Kafka has very simple build requirements and a system like Ant is well suited for a clean and concise build. I have an experimental patch that does just this - replaces SBT with Ant+Ivy. IMO, this approach is cleaner, clearer, and more developer friendly.
Dependencies are localized to one directory in the project rather than living in ~/.ivy2 and elsewhere. This makes manual classpath building very simple (just one glob) and also makes packaging the libs very easy.
Testing is done through junit rather than scalatest. The Kafka tests use `org.scalatest.junit.JUnitSuite` which allow the tests to be executed through the junit test runner.
Management of the Scala version is handled through Ivy. The way I have laid out the Ant script, the Scala version can be changed by setting a different runtime property (-Dscala.version=2.8.2). Cross-compilation of the Kafka artifact would be simple to add.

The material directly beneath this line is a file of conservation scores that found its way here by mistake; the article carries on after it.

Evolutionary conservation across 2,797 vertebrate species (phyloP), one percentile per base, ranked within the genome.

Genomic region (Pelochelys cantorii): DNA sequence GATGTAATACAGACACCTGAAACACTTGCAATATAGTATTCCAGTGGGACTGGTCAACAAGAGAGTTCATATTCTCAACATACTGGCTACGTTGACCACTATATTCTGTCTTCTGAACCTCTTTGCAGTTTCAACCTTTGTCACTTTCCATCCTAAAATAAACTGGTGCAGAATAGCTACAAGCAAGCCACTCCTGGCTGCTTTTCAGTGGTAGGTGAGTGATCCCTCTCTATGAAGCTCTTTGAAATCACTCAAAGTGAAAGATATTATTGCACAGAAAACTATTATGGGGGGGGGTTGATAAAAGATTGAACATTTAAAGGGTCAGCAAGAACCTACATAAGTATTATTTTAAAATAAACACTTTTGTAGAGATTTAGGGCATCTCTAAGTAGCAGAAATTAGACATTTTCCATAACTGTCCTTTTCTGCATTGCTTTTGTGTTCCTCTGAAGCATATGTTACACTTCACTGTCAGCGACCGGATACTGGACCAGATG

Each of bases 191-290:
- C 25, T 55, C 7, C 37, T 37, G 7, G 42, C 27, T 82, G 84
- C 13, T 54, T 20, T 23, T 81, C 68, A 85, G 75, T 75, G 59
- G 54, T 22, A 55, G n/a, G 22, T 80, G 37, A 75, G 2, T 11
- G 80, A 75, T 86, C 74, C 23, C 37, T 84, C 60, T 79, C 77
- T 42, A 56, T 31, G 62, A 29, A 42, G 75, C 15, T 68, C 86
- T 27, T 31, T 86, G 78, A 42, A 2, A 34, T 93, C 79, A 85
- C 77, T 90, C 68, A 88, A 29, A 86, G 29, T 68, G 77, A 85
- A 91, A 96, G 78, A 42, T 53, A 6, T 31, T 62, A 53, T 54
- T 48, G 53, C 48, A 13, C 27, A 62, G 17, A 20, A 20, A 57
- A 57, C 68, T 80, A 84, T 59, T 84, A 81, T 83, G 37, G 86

The one downside to this approach is lack of an incremental build. `scalac` is deprecating its incremental build capabilities in coming versions. The suggested solution to this is to use an IDE that supports incremental builds.
The main motivation for this approach, to me at least, is that a developer can look at build.xml and immediately understand what is going on (with the exception maybe of the <ivy: .../> actions which would not be changing). This is largely not true for SBT unless someone is already familiar with SBT.